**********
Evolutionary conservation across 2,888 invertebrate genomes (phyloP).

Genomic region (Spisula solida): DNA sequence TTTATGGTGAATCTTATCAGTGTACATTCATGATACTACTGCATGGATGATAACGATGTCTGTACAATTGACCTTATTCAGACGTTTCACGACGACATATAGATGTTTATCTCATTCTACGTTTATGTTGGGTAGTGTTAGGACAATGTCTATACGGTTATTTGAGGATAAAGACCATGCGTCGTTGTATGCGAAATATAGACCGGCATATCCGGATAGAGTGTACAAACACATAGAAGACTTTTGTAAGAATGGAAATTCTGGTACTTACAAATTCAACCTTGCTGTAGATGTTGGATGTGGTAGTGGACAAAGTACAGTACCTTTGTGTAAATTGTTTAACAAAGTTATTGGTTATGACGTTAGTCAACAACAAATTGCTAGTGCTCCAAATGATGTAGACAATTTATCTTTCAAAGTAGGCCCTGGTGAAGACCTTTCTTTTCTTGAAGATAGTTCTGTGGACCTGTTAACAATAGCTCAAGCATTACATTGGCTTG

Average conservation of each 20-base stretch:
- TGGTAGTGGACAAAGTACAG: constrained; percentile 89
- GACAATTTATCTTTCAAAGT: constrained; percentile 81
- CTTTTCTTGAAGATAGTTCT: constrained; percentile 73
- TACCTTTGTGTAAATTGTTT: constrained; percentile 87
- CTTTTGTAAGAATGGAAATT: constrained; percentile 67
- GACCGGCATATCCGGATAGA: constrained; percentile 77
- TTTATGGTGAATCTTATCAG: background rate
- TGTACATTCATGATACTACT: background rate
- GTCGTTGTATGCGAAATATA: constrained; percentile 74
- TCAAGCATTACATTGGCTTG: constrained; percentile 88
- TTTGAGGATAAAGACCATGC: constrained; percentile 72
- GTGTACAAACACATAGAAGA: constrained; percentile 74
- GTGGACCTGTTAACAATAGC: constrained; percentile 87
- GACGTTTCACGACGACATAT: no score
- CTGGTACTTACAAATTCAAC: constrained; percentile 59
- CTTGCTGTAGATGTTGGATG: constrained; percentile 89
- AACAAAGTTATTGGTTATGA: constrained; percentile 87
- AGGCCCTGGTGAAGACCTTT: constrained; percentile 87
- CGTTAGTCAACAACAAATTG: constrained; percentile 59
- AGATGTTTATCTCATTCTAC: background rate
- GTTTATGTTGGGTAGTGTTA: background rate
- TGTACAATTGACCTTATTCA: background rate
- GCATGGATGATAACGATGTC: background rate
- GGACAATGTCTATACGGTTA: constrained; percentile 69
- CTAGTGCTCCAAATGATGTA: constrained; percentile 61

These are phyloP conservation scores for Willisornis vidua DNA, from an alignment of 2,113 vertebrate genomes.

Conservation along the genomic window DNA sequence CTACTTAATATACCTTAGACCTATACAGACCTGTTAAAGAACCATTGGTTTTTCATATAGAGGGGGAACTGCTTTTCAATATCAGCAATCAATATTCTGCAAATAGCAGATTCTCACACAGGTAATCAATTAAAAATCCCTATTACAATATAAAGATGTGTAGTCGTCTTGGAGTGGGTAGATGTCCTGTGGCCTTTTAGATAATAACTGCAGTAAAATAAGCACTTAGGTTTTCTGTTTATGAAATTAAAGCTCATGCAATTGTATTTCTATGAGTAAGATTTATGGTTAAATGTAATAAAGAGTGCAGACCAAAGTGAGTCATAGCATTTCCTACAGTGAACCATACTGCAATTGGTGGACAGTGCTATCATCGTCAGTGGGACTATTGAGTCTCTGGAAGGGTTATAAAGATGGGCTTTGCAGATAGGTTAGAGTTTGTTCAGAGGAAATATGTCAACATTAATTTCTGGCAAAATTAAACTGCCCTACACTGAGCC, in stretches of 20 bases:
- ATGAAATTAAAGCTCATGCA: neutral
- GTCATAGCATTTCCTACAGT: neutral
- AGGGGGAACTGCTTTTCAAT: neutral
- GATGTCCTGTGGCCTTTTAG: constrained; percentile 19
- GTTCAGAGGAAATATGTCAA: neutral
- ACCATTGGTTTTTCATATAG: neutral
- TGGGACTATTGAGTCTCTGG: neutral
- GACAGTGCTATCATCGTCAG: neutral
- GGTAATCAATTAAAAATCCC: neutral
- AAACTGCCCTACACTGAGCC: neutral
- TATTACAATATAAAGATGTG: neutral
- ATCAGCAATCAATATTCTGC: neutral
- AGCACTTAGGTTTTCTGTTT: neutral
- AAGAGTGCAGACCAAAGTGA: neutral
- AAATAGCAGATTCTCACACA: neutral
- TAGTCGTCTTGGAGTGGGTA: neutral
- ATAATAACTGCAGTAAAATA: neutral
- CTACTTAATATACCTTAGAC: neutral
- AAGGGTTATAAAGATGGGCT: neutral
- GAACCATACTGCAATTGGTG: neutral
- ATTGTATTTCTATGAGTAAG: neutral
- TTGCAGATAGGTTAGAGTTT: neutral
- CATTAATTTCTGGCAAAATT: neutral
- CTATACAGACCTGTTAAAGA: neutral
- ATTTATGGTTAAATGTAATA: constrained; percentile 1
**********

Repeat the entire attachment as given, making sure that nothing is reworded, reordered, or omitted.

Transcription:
Evolutionary conservation across 2,888 invertebrate genomes (phyloP).

Genomic region (Spisula solida): DNA sequence TTTATGGTGAATCTTATCAGTGTACATTCATGATACTACTGCATGGATGATAACGATGTCTGTACAATTGACCTTATTCAGACGTTTCACGACGACATATAGATGTTTATCTCATTCTACGTTTATGTTGGGTAGTGTTAGGACAATGTCTATACGGTTATTTGAGGATAAAGACCATGCGTCGTTGTATGCGAAATATAGACCGGCATATCCGGATAGAGTGTACAAACACATAGAAGACTTTTGTAAGAATGGAAATTCTGGTACTTACAAATTCAACCTTGCTGTAGATGTTGGATGTGGTAGTGGACAAAGTACAGTACCTTTGTGTAAATTGTTTAACAAAGTTATTGGTTATGACGTTAGTCAACAACAAATTGCTAGTGCTCCAAATGATGTAGACAATTTATCTTTCAAAGTAGGCCCTGGTGAAGACCTTTCTTTTCTTGAAGATAGTTCTGTGGACCTGTTAACAATAGCTCAAGCATTACATTGGCTTG

Average conservation of each 20-base stretch:
- TGGTAGTGGACAAAGTACAG: constrained; percentile 89
- GACAATTTATCTTTCAAAGT: constrained; percentile 81
- CTTTTCTTGAAGATAGTTCT: constrained; percentile 73
- TACCTTTGTGTAAATTGTTT: constrained; percentile 87
- CTTTTGTAAGAATGGAAATT: constrained; percentile 67
- GACCGGCATATCCGGATAGA: constrained; percentile 77
- TTTATGGTGAATCTTATCAG: background rate
- TGTACATTCATGATACTACT: background rate
- GTCGTTGTATGCGAAATATA: constrained; percentile 74
- TCAAGCATTACATTGGCTTG: constrained; percentile 88
- TTTGAGGATAAAGACCATGC: constrained; percentile 72
- GTGTACAAACACATAGAAGA: constrained; percentile 74
- GTGGACCTGTTAACAATAGC: constrained; percentile 87
- GACGTTTCACGACGACATAT: no score
- CTGGTACTTACAAATTCAAC: constrained; percentile 59
- CTTGCTGTAGATGTTGGATG: constrained; percentile 89
- AACAAAGTTATTGGTTATGA: constrained; percentile 87
- AGGCCCTGGTGAAGACCTTT: constrained; percentile 87
- CGTTAGTCAACAACAAATTG: constrained; percentile 59
- AGATGTTTATCTCATTCTAC: background rate
- GTTTATGTTGGGTAGTGTTA: background rate
- TGTACAATTGACCTTATTCA: background rate
- GCATGGATGATAACGATGTC: background rate
- GGACAATGTCTATACGGTTA: constrained; percentile 69
- CTAGTGCTCCAAATGATGTA: constrained; percentile 61

These are phyloP conservation scores for Willisornis vidua DNA, from an alignment of 2,113 vertebrate genomes.

Conservation along the genomic window DNA sequence CTACTTAATATACCTTAGACCTATACAGACCTGTTAAAGAACCATTGGTTTTTCATATAGAGGGGGAACTGCTTTTCAATATCAGCAATCAATATTCTGCAAATAGCAGATTCTCACACAGGTAATCAATTAAAAATCCCTATTACAATATAAAGATGTGTAGTCGTCTTGGAGTGGGTAGATGTCCTGTGGCCTTTTAGATAATAACTGCAGTAAAATAAGCACTTAGGTTTTCTGTTTATGAAATTAAAGCTCATGCAATTGTATTTCTATGAGTAAGATTTATGGTTAAATGTAATAAAGAGTGCAGACCAAAGTGAGTCATAGCATTTCCTACAGTGAACCATACTGCAATTGGTGGACAGTGCTATCATCGTCAGTGGGACTATTGAGTCTCTGGAAGGGTTATAAAGATGGGCTTTGCAGATAGGTTAGAGTTTGTTCAGAGGAAATATGTCAACATTAATTTCTGGCAAAATTAAACTGCCCTACACTGAGCC, in stretches of 20 bases:
- ATGAAATTAAAGCTCATGCA: neutral
- GTCATAGCATTTCCTACAGT: neutral
- AGGGGGAACTGCTTTTCAAT: neutral
- GATGTCCTGTGGCCTTTTAG: constrained; percentile 19
- GTTCAGAGGAAATATGTCAA: neutral
- ACCATTGGTTTTTCATATAG: neutral
- TGGGACTATTGAGTCTCTGG: neutral
- GACAGTGCTATCATCGTCAG: neutral
- GGTAATCAATTAAAAATCCC: neutral
- AAACTGCCCTACACTGAGCC: neutral
- TATTACAATATAAAGATGTG: neutral
- ATCAGCAATCAATATTCTGC: neutral
- AGCACTTAGGTTTTCTGTTT: neutral
- AAGAGTGCAGACCAAAGTGA: neutral
- AAATAGCAGATTCTCACACA: neutral
- TAGTCGTCTTGGAGTGGGTA: neutral
- ATAATAACTGCAGTAAAATA: neutral
- CTACTTAATATACCTTAGAC: neutral
- AAGGGTTATAAAGATGGGCT: neutral
- GAACCATACTGCAATTGGTG: neutral
- ATTGTATTTCTATGAGTAAG: neutral
- TTGCAGATAGGTTAGAGTTT: neutral
- CATTAATTTCTGGCAAAATT: neutral
- CTATACAGACCTGTTAAAGA: neutral
- ATTTATGGTTAAATGTAATA: constrained; percentile 1